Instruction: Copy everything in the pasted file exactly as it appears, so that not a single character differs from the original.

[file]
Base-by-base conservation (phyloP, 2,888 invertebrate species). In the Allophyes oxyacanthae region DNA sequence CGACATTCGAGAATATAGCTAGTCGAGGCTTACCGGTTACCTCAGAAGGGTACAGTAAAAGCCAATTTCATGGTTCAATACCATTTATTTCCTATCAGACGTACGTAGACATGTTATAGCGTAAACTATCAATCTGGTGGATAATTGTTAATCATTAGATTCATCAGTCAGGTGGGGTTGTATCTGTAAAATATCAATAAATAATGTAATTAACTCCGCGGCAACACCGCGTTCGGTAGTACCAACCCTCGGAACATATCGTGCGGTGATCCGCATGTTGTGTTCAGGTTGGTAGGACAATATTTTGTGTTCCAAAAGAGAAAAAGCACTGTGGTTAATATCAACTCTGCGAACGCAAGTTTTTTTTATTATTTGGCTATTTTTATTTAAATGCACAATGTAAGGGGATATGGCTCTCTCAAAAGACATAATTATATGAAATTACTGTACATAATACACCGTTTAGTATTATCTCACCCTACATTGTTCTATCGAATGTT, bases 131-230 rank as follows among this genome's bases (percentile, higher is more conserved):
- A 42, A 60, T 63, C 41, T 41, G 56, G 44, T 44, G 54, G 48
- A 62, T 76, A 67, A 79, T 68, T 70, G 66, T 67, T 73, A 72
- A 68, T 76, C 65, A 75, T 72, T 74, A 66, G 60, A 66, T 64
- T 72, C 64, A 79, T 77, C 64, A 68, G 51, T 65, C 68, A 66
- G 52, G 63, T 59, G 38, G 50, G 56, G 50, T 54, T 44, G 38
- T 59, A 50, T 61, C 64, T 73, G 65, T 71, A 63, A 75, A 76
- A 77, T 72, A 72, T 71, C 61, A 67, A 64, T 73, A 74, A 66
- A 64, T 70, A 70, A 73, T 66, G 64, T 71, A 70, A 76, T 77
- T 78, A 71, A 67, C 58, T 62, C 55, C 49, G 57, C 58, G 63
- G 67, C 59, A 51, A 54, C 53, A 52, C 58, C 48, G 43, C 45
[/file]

Base-by-base conservation (phyloP, 2,888 invertebrate species). In the Allophyes oxyacanthae region DNA sequence CGACATTCGAGAATATAGCTAGTCGAGGCTTACCGGTTACCTCAGAAGGGTACAGTAAAAGCCAATTTCATGGTTCAATACCATTTATTTCCTATCAGACGTACGTAGACATGTTATAGCGTAAACTATCAATCTGGTGGATAATTGTTAATCATTAGATTCATCAGTCAGGTGGGGTTGTATCTGTAAAATATCAATAAATAATGTAATTAACTCCGCGGCAACACCGCGTTCGGTAGTACCAACCCTCGGAACATATCGTGCGGTGATCCGCATGTTGTGTTCAGGTTGGTAGGACAATATTTTGTGTTCCAAAAGAGAAAAAGCACTGTGGTTAATATCAACTCTGCGAACGCAAGTTTTTTTTATTATTTGGCTATTTTTATTTAAATGCACAATGTAAGGGGATATGGCTCTCTCAAAAGACATAATTATATGAAATTACTGTACATAATACACCGTTTAGTATTATCTCACCCTACATTGTTCTATCGAATGTT, bases 131-230 rank as follows among this genome's bases (percentile, higher is more conserved):
- A 42, A 60, T 63, C 41, T 41, G 56, G 44, T 44, G 54, G 48
- A 62, T 76, A 67, A 79, T 68, T 70, G 66, T 67, T 73, A 72
- A 68, T 76, C 65, A 75, T 72, T 74, A 66, G 60, A 66, T 64
- T 72, C 64, A 79, T 77, C 64, A 68, G 51, T 65, C 68, A 66
- G 52, G 63, T 59, G 38, G 50, G 56, G 50, T 54, T 44, G 38
- T 59, A 50, T 61, C 64, T 73, G 65, T 71, A 63, A 75, A 76
- A 77, T 72, A 72, T 71, C 61, A 67, A 64, T 73, A 74, A 66
- A 64, T 70, A 70, A 73, T 66, G 64, T 71, A 70, A 76, T 77
- T 78, A 71, A 67, C 58, T 62, C 55, C 49, G 57, C 58, G 63
- G 67, C 59, A 51, A 54, C 53, A 52, C 58, C 48, G 43, C 45